Mary Heaton Vorse’s labor reportage

In April 1952, Harper’s Magazine published “The Pirates’ Nest of New York,” a report on the aftermath of a wildcat... More

To Juice or Not to Juice?

Journalists float the idea of legalizing sports doping

Point shaving, dog fighting, blood doping - it was enough to make some columnists posit that the last week of... More

Rules of the Games

Beijing 2008: Time Trials for Press Freedom

Beijing has a new city anthem. “We Are Ready,” crooned by a chorus of 200 singers before a crowd of... More

Murdoch, China, and the WSJ

Steiger isn’t worried? He should be

An AP piece this morning reported that Paul Steiger, The Wall Street Journal’s former managing editor, thinks that Rupert Murdoch’s... More

Obama blames the press

The senator wasn’t clear on Pakistan, and so he smacks an easy scapegoat

As Ben Smith at Politico points out today, Barack Obama has been blaming the media for misrepresenting his position on... More

A couple of notable campaign reads

Well worth your attention

First, an op-ed by Maryland Governor Martin O'Malley and DLC Chairman and former Tennessee Congressman Harold Ford Jr. O'Malley and... More

The Good-Citizen Quiz

What Americans know

At least three misjudgments are common around American Independence Day: thinking one’s feet are faster than the fuse on a... More

L.A. Times Iraq Piece Nails It

Susman conveys the good, the bad, and the mundane

Veteran foreign correspondent Tina Susman hands in a fine bit of reporting in this morning's Los Angeles Times, writing from... More

Murdoch the Visionary

Yes, he was ahead on the Internet, cable, etc., but to what end?

Alastair Campbell, in his apologia for Rupert Murdoch yesterday in The New York Times’s op-ed pages, uses the phrase “intellectually... More

Slate goes low

Cyber-stalking Giuliani’s daughter

Slate magazine dipped its toes in the media gutter this morning when it ran a piece looking at Rudy Giuliani's... More

Asexual Journalism?

LA Times mimics NY Times story on love and desire

Monday's Los Angeles Times carried a long feature, "This is Your Brain on Love," about neurological explanations of sexual attraction... More

Obama Flamed Again

This time, though, he wuz robbed

Barack Obama is being pummeled again for his public statements about foreign policy. The candidate told the Associated Press yesterday... More

The Times’ numbers game

Fails to add up

In a front-page New York Times article earlier this week, Solomon Moore describes how some overcrowded prison systems are sending... More

Oval Office or Bust

The latest campaign frivolity analyzes Clinton’s other war chest

It’s possible for news organizations to keep their audiences a little too abreast of campaign-trail developments. To wit: an article... More

The News Analysis That Wasn’t

NYT’s Iraq story a case study in caution

We seem to be picking on The New York Times this week, but if you want an example of the... More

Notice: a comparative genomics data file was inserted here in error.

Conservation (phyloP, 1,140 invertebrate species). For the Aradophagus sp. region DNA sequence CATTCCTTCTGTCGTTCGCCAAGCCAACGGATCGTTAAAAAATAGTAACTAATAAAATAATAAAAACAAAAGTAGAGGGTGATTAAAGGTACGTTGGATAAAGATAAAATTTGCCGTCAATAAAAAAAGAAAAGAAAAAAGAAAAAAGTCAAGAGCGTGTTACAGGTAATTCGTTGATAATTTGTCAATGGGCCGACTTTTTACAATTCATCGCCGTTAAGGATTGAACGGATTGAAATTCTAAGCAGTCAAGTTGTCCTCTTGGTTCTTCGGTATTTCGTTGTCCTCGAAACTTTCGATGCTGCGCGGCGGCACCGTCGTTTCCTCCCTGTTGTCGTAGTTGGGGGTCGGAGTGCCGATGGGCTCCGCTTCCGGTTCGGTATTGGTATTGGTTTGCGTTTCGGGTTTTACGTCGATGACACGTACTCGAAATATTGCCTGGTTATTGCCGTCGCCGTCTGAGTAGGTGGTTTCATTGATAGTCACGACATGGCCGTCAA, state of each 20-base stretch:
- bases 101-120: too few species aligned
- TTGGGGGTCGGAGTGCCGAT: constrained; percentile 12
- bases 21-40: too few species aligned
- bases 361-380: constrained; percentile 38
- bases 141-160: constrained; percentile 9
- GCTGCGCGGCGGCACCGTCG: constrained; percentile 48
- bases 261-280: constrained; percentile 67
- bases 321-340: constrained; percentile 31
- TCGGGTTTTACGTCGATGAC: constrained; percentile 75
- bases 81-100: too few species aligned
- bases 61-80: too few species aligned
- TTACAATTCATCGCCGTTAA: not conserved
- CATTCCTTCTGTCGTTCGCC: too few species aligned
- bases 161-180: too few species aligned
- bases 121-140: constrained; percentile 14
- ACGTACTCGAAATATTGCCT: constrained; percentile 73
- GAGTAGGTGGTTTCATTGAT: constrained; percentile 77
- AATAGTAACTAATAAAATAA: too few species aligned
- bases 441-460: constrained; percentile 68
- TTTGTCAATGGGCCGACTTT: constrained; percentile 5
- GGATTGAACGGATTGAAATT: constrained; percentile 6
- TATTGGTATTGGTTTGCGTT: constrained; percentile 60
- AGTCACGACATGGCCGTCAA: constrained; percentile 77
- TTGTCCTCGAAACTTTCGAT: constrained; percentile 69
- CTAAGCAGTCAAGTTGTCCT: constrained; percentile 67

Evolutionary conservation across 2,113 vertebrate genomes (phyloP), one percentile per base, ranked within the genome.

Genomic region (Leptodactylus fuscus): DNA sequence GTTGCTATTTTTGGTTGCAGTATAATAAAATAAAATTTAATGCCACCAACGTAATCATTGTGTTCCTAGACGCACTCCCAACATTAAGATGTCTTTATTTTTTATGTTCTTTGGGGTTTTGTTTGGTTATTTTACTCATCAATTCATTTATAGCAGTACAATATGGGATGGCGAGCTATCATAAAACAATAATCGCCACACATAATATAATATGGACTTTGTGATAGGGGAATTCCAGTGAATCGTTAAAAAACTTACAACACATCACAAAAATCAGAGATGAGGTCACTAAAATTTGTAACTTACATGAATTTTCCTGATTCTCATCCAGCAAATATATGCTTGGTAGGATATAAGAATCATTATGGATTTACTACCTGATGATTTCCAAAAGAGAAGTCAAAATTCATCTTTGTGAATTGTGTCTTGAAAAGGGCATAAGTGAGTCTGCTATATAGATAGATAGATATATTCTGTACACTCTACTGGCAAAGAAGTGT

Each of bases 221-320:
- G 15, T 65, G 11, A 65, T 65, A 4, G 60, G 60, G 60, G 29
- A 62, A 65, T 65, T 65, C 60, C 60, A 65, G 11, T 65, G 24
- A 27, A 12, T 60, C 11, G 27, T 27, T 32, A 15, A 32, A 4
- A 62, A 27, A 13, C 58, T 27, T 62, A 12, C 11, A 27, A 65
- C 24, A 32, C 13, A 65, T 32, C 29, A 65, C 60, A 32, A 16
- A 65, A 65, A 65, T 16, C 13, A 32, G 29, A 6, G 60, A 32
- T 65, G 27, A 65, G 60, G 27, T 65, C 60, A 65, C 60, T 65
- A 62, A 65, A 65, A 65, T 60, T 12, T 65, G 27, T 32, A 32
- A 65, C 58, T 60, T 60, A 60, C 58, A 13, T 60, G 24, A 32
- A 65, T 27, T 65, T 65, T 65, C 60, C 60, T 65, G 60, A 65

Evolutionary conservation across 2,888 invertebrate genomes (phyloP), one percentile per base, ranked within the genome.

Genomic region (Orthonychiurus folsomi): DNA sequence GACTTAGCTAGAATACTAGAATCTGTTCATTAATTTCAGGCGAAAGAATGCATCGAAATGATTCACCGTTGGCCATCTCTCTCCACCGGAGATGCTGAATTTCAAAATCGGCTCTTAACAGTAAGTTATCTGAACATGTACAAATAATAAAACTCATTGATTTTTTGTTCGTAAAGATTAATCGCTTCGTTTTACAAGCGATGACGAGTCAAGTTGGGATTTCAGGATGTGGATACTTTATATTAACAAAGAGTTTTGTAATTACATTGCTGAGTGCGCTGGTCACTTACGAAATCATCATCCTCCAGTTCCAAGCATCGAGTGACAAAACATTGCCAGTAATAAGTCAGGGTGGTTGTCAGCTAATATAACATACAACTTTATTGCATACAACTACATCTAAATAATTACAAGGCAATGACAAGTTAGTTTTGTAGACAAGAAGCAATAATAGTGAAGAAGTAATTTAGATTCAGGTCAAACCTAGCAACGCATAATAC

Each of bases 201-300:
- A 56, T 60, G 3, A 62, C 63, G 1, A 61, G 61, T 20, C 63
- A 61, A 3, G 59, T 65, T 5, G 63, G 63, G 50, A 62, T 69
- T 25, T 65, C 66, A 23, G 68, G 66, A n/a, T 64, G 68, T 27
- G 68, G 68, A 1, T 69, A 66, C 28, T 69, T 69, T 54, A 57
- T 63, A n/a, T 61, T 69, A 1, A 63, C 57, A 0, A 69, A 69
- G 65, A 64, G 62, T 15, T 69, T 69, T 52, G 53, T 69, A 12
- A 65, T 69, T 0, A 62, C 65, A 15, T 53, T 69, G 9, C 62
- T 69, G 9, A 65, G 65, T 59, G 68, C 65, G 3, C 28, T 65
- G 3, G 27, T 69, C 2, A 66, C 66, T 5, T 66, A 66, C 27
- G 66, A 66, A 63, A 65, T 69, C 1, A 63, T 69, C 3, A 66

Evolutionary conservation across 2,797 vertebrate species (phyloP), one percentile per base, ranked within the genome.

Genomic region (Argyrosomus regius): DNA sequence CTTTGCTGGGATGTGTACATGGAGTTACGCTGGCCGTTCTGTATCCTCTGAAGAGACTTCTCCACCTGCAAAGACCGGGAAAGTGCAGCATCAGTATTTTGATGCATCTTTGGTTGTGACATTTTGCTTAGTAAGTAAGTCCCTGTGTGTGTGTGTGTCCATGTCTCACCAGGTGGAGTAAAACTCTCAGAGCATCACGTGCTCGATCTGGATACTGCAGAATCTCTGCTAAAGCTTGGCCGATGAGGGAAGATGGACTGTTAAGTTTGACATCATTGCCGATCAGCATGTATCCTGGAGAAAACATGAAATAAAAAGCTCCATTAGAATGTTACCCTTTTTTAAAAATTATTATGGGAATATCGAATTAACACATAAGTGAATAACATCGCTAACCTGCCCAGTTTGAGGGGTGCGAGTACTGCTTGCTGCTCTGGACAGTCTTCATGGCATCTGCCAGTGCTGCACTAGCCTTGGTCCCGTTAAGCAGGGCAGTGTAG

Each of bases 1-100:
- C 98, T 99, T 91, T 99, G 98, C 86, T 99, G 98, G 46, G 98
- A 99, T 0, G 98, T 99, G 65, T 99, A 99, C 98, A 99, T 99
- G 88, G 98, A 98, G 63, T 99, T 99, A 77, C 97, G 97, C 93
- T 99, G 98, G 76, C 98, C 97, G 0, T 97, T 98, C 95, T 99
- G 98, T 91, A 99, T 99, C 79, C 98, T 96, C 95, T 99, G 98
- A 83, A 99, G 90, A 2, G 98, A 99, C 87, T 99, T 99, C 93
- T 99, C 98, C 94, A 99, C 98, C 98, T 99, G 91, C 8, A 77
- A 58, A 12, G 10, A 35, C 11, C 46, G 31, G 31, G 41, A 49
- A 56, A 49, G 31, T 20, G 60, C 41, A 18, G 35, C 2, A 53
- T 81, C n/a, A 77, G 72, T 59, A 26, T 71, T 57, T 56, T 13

A Spoonful of Sugar

How to explain the health care crisis

Why are so many of the most pressing subjects in national politics also the most tedious? Social Security reform is... More

The Rupert Watch

How to read The Wall Street Journal now

Well, they were not the Chandlers of Los Angeles, who couldn't sell their journalistic birthright fast enough. Nor were they... More

Subway Car Confessions

A stakeout of the mayor’s commuting habits

In a front-page story that must fall into the category of faux exposés (“fauxposés”?), The New York Times today tries... More

Burning the Virtual Shoe Leather

Does journalism in a computer world matter?

I was a novice. She—if she really were a she—was an expert. In a computer-generated world called Second Life, the... More

New survey reveals everything you think about freelancing is true - Data from Project Word quantifies challenges of freelance investigative reporting

Why one editor won’t run any more op-eds by the Heritage Foundation’s top economist - A reply to Paul Krugman on state taxes and job growth made some incorrect claims

Why we ‘stave off’ colds - It all started with wine

The New Republic, then and now - Tallying the staff turnover at the overhauled magazine

Why serious journalism can coexist with audience-pleasing content - Legacy media organizations should experiment with digital platforms while continuing to publish hard news

The rise of feelings journalism (TNR)

“Bloom engaged in an increasingly popular style of writing, which I’ve discussed on my blog before, which I call “feelings journalism.” It involves a writer making an argument based on what they imagine someone else is thinking, what they feel may be another person’s feelings. The realm of fact, of reporting, has been left behind.”

Things a war correspondent should never say (WSJ)

“The correspondent retelling war stories surely knows that fellow correspondents had faced the same dangers or worse”

On WaPo trying to interview a cow (National Journal)

“‘I wasn’t milked on the White House lawn by a strange man,’ The Washington Post—the venerable institution that would later come to break the Watergate scandal and win 48 Pulitzers—quoted her, a farm animal, as saying”


Greg Marx discusses democracy and news with Tom Rosenstiel of the American Press Institute

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The Business of Digital Journalism

A report from the Columbia University Graduate School of Journalism

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Questions and exercises for journalism students.